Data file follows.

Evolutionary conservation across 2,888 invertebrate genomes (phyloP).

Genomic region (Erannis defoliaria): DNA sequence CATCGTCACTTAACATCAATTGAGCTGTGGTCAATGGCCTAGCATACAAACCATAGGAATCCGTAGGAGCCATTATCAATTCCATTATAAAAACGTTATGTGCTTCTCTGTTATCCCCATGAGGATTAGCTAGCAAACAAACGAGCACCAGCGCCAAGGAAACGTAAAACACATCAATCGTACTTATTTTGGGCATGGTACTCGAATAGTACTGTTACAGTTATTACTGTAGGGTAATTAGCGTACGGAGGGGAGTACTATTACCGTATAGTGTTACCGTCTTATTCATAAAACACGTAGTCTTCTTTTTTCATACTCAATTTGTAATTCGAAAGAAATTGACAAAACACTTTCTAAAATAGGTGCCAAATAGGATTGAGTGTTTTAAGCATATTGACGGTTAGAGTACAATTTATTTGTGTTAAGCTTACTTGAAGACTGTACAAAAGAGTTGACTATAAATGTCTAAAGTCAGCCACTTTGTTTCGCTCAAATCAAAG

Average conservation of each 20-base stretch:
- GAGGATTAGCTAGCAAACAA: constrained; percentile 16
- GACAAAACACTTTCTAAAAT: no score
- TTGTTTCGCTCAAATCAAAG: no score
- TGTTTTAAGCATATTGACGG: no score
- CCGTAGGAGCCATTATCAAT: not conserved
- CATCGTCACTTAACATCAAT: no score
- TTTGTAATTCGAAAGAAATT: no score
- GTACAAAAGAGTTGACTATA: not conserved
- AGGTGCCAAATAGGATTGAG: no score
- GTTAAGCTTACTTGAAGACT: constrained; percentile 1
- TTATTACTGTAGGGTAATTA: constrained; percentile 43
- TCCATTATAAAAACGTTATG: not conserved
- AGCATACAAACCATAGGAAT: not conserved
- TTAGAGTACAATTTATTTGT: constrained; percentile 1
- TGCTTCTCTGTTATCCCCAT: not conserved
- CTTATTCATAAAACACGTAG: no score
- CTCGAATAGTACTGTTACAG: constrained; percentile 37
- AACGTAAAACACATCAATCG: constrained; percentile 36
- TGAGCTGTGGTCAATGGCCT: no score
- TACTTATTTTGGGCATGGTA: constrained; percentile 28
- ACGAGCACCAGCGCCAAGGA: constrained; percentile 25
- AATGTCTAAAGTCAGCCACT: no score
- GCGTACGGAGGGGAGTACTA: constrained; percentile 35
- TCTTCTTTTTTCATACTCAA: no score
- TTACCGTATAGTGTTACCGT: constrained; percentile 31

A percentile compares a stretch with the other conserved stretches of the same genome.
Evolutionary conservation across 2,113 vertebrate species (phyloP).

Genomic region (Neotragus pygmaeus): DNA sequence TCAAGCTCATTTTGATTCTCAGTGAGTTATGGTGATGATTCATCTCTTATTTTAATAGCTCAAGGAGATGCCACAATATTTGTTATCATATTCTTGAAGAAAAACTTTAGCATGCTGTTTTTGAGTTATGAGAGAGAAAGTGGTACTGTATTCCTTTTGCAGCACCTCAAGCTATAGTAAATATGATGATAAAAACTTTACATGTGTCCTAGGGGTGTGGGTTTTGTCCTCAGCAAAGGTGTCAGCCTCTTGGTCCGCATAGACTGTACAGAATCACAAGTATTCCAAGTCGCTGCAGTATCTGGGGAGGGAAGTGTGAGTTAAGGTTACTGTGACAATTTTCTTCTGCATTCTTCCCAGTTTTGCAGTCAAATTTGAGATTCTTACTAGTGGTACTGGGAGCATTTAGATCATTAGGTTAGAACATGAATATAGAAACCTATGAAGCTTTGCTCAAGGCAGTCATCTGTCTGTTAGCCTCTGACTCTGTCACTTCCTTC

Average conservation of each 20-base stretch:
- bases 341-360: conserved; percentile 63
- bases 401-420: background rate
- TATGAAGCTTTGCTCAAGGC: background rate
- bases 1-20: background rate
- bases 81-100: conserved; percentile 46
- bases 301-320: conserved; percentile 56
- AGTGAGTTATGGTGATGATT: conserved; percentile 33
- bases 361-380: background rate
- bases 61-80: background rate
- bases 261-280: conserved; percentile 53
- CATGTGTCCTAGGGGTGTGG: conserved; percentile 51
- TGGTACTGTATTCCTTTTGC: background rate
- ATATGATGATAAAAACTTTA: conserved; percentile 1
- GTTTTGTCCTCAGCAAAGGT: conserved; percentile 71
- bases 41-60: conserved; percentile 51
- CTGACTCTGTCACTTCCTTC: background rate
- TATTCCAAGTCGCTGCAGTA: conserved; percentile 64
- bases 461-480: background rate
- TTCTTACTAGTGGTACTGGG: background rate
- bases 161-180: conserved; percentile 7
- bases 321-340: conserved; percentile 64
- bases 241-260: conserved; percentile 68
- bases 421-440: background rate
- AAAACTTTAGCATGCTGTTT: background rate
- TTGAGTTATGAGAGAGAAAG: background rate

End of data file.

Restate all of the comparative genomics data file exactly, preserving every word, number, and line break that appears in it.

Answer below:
Evolutionary conservation across 2,888 invertebrate genomes (phyloP).

Genomic region (Erannis defoliaria): DNA sequence CATCGTCACTTAACATCAATTGAGCTGTGGTCAATGGCCTAGCATACAAACCATAGGAATCCGTAGGAGCCATTATCAATTCCATTATAAAAACGTTATGTGCTTCTCTGTTATCCCCATGAGGATTAGCTAGCAAACAAACGAGCACCAGCGCCAAGGAAACGTAAAACACATCAATCGTACTTATTTTGGGCATGGTACTCGAATAGTACTGTTACAGTTATTACTGTAGGGTAATTAGCGTACGGAGGGGAGTACTATTACCGTATAGTGTTACCGTCTTATTCATAAAACACGTAGTCTTCTTTTTTCATACTCAATTTGTAATTCGAAAGAAATTGACAAAACACTTTCTAAAATAGGTGCCAAATAGGATTGAGTGTTTTAAGCATATTGACGGTTAGAGTACAATTTATTTGTGTTAAGCTTACTTGAAGACTGTACAAAAGAGTTGACTATAAATGTCTAAAGTCAGCCACTTTGTTTCGCTCAAATCAAAG

Average conservation of each 20-base stretch:
- GAGGATTAGCTAGCAAACAA: constrained; percentile 16
- GACAAAACACTTTCTAAAAT: no score
- TTGTTTCGCTCAAATCAAAG: no score
- TGTTTTAAGCATATTGACGG: no score
- CCGTAGGAGCCATTATCAAT: not conserved
- CATCGTCACTTAACATCAAT: no score
- TTTGTAATTCGAAAGAAATT: no score
- GTACAAAAGAGTTGACTATA: not conserved
- AGGTGCCAAATAGGATTGAG: no score
- GTTAAGCTTACTTGAAGACT: constrained; percentile 1
- TTATTACTGTAGGGTAATTA: constrained; percentile 43
- TCCATTATAAAAACGTTATG: not conserved
- AGCATACAAACCATAGGAAT: not conserved
- TTAGAGTACAATTTATTTGT: constrained; percentile 1
- TGCTTCTCTGTTATCCCCAT: not conserved
- CTTATTCATAAAACACGTAG: no score
- CTCGAATAGTACTGTTACAG: constrained; percentile 37
- AACGTAAAACACATCAATCG: constrained; percentile 36
- TGAGCTGTGGTCAATGGCCT: no score
- TACTTATTTTGGGCATGGTA: constrained; percentile 28
- ACGAGCACCAGCGCCAAGGA: constrained; percentile 25
- AATGTCTAAAGTCAGCCACT: no score
- GCGTACGGAGGGGAGTACTA: constrained; percentile 35
- TCTTCTTTTTTCATACTCAA: no score
- TTACCGTATAGTGTTACCGT: constrained; percentile 31

A percentile compares a stretch with the other conserved stretches of the same genome.
Evolutionary conservation across 2,113 vertebrate species (phyloP).

Genomic region (Neotragus pygmaeus): DNA sequence TCAAGCTCATTTTGATTCTCAGTGAGTTATGGTGATGATTCATCTCTTATTTTAATAGCTCAAGGAGATGCCACAATATTTGTTATCATATTCTTGAAGAAAAACTTTAGCATGCTGTTTTTGAGTTATGAGAGAGAAAGTGGTACTGTATTCCTTTTGCAGCACCTCAAGCTATAGTAAATATGATGATAAAAACTTTACATGTGTCCTAGGGGTGTGGGTTTTGTCCTCAGCAAAGGTGTCAGCCTCTTGGTCCGCATAGACTGTACAGAATCACAAGTATTCCAAGTCGCTGCAGTATCTGGGGAGGGAAGTGTGAGTTAAGGTTACTGTGACAATTTTCTTCTGCATTCTTCCCAGTTTTGCAGTCAAATTTGAGATTCTTACTAGTGGTACTGGGAGCATTTAGATCATTAGGTTAGAACATGAATATAGAAACCTATGAAGCTTTGCTCAAGGCAGTCATCTGTCTGTTAGCCTCTGACTCTGTCACTTCCTTC

Average conservation of each 20-base stretch:
- bases 341-360: conserved; percentile 63
- bases 401-420: background rate
- TATGAAGCTTTGCTCAAGGC: background rate
- bases 1-20: background rate
- bases 81-100: conserved; percentile 46
- bases 301-320: conserved; percentile 56
- AGTGAGTTATGGTGATGATT: conserved; percentile 33
- bases 361-380: background rate
- bases 61-80: background rate
- bases 261-280: conserved; percentile 53
- CATGTGTCCTAGGGGTGTGG: conserved; percentile 51
- TGGTACTGTATTCCTTTTGC: background rate
- ATATGATGATAAAAACTTTA: conserved; percentile 1
- GTTTTGTCCTCAGCAAAGGT: conserved; percentile 71
- bases 41-60: conserved; percentile 51
- CTGACTCTGTCACTTCCTTC: background rate
- TATTCCAAGTCGCTGCAGTA: conserved; percentile 64
- bases 461-480: background rate
- TTCTTACTAGTGGTACTGGG: background rate
- bases 161-180: conserved; percentile 7
- bases 321-340: conserved; percentile 64
- bases 241-260: conserved; percentile 68
- bases 421-440: background rate
- AAAACTTTAGCATGCTGTTT: background rate
- TTGAGTTATGAGAGAGAAAG: background rate